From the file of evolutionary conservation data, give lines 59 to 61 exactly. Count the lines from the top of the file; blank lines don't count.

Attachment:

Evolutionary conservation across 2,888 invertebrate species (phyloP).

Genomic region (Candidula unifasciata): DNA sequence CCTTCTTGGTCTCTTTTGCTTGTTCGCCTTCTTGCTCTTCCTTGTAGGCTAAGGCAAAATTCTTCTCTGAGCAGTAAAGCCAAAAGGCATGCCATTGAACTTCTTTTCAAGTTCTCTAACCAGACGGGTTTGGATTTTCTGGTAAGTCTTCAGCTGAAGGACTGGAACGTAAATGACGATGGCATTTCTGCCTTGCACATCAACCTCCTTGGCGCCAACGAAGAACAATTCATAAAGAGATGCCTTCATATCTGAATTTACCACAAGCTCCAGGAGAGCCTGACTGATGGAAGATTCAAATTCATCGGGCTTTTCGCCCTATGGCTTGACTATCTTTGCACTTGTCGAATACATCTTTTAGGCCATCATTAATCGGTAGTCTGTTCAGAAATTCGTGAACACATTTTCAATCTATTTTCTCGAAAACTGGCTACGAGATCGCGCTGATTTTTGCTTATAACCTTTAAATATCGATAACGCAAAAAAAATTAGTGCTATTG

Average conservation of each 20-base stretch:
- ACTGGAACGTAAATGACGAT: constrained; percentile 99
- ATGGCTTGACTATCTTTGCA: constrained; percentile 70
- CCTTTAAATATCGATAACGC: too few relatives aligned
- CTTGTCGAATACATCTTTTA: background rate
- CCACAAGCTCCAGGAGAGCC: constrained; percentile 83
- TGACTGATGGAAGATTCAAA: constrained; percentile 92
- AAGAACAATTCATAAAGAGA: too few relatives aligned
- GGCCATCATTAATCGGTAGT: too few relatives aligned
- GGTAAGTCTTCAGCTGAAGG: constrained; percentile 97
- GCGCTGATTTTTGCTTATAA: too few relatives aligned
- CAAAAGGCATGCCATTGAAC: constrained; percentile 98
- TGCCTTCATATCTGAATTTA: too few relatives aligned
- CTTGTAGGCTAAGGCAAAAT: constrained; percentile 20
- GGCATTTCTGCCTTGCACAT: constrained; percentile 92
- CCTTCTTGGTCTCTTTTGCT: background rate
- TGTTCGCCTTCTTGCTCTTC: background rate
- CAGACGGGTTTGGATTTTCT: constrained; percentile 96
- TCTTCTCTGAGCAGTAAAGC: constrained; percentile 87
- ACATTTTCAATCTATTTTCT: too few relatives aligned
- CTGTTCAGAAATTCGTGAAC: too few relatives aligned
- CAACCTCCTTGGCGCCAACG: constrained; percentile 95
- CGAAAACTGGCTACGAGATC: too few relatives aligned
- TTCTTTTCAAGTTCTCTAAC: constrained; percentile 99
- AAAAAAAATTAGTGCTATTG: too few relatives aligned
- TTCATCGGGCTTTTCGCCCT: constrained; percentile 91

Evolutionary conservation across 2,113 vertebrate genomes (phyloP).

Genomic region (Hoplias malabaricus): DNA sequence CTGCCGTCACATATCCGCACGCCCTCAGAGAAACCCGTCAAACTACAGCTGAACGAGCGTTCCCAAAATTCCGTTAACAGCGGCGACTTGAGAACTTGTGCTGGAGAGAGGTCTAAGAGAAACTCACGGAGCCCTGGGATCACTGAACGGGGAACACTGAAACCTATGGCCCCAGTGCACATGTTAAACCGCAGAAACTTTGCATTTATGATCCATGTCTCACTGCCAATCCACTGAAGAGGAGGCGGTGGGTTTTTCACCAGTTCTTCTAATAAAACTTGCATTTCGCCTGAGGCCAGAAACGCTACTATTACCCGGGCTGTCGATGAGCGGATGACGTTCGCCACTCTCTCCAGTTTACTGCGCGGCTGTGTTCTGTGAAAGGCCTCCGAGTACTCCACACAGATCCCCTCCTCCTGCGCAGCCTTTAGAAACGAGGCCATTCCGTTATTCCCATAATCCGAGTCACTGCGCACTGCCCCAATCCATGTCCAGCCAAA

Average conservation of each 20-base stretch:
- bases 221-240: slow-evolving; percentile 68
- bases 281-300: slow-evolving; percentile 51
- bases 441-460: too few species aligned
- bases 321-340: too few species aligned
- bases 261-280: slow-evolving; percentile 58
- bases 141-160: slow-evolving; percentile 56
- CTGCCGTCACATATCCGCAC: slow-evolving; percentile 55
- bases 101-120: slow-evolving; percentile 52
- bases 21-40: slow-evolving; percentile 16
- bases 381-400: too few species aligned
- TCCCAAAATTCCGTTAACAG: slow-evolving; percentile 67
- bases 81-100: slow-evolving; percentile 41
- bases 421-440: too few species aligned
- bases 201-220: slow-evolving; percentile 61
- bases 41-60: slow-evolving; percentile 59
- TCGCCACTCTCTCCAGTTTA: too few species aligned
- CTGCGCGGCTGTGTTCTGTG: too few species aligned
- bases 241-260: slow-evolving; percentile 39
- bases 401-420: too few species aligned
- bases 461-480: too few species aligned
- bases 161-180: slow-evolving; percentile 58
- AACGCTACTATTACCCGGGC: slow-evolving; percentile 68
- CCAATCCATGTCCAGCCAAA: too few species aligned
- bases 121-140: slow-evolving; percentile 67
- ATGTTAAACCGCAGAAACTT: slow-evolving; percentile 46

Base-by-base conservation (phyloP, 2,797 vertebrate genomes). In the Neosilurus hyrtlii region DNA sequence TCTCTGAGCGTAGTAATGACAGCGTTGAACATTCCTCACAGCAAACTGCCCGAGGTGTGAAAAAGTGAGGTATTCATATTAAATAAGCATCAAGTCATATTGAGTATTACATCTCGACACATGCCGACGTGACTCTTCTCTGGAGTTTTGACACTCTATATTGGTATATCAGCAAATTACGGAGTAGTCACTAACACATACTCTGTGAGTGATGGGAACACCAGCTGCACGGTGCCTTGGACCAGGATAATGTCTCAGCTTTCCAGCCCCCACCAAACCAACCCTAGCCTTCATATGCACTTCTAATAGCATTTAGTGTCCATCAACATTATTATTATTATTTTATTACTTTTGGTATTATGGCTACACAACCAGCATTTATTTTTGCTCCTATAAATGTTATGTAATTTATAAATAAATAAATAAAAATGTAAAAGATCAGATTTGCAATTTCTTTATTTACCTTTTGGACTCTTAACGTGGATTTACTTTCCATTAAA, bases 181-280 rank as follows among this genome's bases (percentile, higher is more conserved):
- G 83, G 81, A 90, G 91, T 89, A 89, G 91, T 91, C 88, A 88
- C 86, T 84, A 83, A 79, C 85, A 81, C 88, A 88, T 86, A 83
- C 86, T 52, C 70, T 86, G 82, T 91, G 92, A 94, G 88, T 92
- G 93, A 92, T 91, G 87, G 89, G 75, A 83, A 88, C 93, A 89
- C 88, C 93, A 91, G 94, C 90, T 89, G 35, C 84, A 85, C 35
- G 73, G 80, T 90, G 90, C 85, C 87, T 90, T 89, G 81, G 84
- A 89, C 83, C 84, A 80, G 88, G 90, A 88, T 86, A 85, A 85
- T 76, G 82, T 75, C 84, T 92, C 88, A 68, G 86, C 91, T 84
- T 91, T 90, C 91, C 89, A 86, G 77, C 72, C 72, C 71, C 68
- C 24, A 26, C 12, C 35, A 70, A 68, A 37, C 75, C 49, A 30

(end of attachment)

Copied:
- C 86, T 84, A 83, A 79, C 85, A 81, C 88, A 88, T 86, A 83
- C 86, T 52, C 70, T 86, G 82, T 91, G 92, A 94, G 88, T 92
- G 93, A 92, T 91, G 87, G 89, G 75, A 83, A 88, C 93, A 89